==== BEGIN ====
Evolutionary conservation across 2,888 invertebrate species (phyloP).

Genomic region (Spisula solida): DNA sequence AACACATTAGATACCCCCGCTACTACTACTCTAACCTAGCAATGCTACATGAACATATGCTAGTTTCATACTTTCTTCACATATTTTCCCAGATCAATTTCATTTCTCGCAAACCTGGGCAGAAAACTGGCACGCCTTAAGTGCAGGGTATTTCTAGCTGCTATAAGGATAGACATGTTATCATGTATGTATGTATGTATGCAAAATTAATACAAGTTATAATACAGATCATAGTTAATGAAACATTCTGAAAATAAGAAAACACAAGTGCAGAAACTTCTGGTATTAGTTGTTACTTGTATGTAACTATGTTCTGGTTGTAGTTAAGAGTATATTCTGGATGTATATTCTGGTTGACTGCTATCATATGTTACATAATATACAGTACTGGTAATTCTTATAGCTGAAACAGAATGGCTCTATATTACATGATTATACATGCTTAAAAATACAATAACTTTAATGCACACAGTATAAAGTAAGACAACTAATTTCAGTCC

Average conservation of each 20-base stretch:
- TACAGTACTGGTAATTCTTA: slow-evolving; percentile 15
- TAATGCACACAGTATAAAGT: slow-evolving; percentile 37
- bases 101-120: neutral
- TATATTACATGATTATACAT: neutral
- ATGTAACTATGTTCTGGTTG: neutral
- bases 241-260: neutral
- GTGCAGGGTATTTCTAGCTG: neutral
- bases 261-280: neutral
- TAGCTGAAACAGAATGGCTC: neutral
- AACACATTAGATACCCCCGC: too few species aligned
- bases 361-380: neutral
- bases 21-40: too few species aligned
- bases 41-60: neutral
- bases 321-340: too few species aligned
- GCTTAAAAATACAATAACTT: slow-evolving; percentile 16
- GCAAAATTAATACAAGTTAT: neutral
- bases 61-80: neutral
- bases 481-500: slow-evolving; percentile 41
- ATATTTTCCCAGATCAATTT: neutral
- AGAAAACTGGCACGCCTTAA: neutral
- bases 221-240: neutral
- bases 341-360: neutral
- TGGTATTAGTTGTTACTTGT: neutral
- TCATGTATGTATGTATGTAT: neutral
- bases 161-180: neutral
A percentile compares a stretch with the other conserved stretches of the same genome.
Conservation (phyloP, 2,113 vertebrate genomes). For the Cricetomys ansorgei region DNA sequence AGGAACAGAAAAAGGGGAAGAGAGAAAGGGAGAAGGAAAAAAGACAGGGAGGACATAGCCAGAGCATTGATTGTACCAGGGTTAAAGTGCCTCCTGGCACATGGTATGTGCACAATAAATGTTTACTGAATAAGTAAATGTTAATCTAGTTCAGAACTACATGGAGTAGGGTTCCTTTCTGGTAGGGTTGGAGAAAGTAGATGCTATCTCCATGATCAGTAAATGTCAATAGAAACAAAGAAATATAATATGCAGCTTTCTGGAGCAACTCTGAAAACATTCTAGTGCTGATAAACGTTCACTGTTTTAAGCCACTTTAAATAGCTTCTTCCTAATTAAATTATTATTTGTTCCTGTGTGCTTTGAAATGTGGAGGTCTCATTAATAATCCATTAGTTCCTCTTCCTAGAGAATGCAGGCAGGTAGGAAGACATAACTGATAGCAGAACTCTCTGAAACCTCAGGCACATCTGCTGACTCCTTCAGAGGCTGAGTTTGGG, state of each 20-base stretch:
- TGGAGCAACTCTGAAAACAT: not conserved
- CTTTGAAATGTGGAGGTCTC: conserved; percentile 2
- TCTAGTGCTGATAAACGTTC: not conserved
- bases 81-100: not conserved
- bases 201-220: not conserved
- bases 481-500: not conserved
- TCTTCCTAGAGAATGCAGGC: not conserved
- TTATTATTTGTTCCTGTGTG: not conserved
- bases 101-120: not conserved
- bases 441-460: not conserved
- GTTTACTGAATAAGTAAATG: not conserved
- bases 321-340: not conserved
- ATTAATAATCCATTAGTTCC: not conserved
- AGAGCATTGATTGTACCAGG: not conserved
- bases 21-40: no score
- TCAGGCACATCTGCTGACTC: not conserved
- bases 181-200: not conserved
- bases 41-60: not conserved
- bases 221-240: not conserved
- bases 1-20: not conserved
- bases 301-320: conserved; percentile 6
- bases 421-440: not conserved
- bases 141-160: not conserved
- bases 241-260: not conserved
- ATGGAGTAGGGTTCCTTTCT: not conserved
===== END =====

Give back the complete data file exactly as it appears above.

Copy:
Evolutionary conservation across 2,888 invertebrate species (phyloP).

Genomic region (Spisula solida): DNA sequence AACACATTAGATACCCCCGCTACTACTACTCTAACCTAGCAATGCTACATGAACATATGCTAGTTTCATACTTTCTTCACATATTTTCCCAGATCAATTTCATTTCTCGCAAACCTGGGCAGAAAACTGGCACGCCTTAAGTGCAGGGTATTTCTAGCTGCTATAAGGATAGACATGTTATCATGTATGTATGTATGTATGCAAAATTAATACAAGTTATAATACAGATCATAGTTAATGAAACATTCTGAAAATAAGAAAACACAAGTGCAGAAACTTCTGGTATTAGTTGTTACTTGTATGTAACTATGTTCTGGTTGTAGTTAAGAGTATATTCTGGATGTATATTCTGGTTGACTGCTATCATATGTTACATAATATACAGTACTGGTAATTCTTATAGCTGAAACAGAATGGCTCTATATTACATGATTATACATGCTTAAAAATACAATAACTTTAATGCACACAGTATAAAGTAAGACAACTAATTTCAGTCC

Average conservation of each 20-base stretch:
- TACAGTACTGGTAATTCTTA: slow-evolving; percentile 15
- TAATGCACACAGTATAAAGT: slow-evolving; percentile 37
- bases 101-120: neutral
- TATATTACATGATTATACAT: neutral
- ATGTAACTATGTTCTGGTTG: neutral
- bases 241-260: neutral
- GTGCAGGGTATTTCTAGCTG: neutral
- bases 261-280: neutral
- TAGCTGAAACAGAATGGCTC: neutral
- AACACATTAGATACCCCCGC: too few species aligned
- bases 361-380: neutral
- bases 21-40: too few species aligned
- bases 41-60: neutral
- bases 321-340: too few species aligned
- GCTTAAAAATACAATAACTT: slow-evolving; percentile 16
- GCAAAATTAATACAAGTTAT: neutral
- bases 61-80: neutral
- bases 481-500: slow-evolving; percentile 41
- ATATTTTCCCAGATCAATTT: neutral
- AGAAAACTGGCACGCCTTAA: neutral
- bases 221-240: neutral
- bases 341-360: neutral
- TGGTATTAGTTGTTACTTGT: neutral
- TCATGTATGTATGTATGTAT: neutral
- bases 161-180: neutral
A percentile compares a stretch with the other conserved stretches of the same genome.
Conservation (phyloP, 2,113 vertebrate genomes). For the Cricetomys ansorgei region DNA sequence AGGAACAGAAAAAGGGGAAGAGAGAAAGGGAGAAGGAAAAAAGACAGGGAGGACATAGCCAGAGCATTGATTGTACCAGGGTTAAAGTGCCTCCTGGCACATGGTATGTGCACAATAAATGTTTACTGAATAAGTAAATGTTAATCTAGTTCAGAACTACATGGAGTAGGGTTCCTTTCTGGTAGGGTTGGAGAAAGTAGATGCTATCTCCATGATCAGTAAATGTCAATAGAAACAAAGAAATATAATATGCAGCTTTCTGGAGCAACTCTGAAAACATTCTAGTGCTGATAAACGTTCACTGTTTTAAGCCACTTTAAATAGCTTCTTCCTAATTAAATTATTATTTGTTCCTGTGTGCTTTGAAATGTGGAGGTCTCATTAATAATCCATTAGTTCCTCTTCCTAGAGAATGCAGGCAGGTAGGAAGACATAACTGATAGCAGAACTCTCTGAAACCTCAGGCACATCTGCTGACTCCTTCAGAGGCTGAGTTTGGG, state of each 20-base stretch:
- TGGAGCAACTCTGAAAACAT: not conserved
- CTTTGAAATGTGGAGGTCTC: conserved; percentile 2
- TCTAGTGCTGATAAACGTTC: not conserved
- bases 81-100: not conserved
- bases 201-220: not conserved
- bases 481-500: not conserved
- TCTTCCTAGAGAATGCAGGC: not conserved
- TTATTATTTGTTCCTGTGTG: not conserved
- bases 101-120: not conserved
- bases 441-460: not conserved
- GTTTACTGAATAAGTAAATG: not conserved
- bases 321-340: not conserved
- ATTAATAATCCATTAGTTCC: not conserved
- AGAGCATTGATTGTACCAGG: not conserved
- bases 21-40: no score
- TCAGGCACATCTGCTGACTC: not conserved
- bases 181-200: not conserved
- bases 41-60: not conserved
- bases 221-240: not conserved
- bases 1-20: not conserved
- bases 301-320: conserved; percentile 6
- bases 421-440: not conserved
- bases 141-160: not conserved
- bases 241-260: not conserved
- ATGGAGTAGGGTTCCTTTCT: not conserved